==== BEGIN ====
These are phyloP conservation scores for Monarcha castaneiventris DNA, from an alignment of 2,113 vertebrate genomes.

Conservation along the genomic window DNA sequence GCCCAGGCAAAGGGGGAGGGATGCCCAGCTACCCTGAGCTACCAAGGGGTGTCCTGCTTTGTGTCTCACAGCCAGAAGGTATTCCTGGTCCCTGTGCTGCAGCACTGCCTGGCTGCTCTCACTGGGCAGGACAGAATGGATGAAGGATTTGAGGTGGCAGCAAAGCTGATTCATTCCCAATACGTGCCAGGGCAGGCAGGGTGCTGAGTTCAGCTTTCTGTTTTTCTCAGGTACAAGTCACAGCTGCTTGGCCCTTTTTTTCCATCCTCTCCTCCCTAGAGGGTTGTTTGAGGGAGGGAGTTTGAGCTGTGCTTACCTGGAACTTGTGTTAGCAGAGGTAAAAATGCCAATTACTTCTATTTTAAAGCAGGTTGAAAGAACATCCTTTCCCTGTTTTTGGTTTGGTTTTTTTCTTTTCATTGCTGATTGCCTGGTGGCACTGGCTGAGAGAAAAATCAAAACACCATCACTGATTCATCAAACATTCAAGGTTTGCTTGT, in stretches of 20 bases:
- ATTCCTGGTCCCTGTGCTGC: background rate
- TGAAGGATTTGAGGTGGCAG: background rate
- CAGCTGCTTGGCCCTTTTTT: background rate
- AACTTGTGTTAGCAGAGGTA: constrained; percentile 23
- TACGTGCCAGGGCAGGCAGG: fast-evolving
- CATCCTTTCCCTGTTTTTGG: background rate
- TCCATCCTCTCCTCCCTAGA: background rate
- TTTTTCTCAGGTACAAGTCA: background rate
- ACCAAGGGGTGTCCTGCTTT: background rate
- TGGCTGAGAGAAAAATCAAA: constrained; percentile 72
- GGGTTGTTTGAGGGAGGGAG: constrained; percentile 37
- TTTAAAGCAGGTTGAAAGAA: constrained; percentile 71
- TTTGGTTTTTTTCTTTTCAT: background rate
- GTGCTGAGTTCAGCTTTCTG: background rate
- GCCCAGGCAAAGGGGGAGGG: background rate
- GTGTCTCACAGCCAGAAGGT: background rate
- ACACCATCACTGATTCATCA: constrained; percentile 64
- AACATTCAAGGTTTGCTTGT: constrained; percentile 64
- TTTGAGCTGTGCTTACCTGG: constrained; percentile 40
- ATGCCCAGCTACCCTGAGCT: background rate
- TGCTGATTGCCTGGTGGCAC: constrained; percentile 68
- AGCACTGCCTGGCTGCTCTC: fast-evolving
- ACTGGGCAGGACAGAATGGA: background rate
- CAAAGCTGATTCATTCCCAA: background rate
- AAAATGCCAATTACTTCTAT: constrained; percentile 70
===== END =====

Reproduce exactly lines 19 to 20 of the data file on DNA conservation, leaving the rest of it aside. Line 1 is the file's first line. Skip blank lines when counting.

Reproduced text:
- ACACCATCACTGATTCATCA: constrained; percentile 64
- AACATTCAAGGTTTGCTTGT: constrained; percentile 64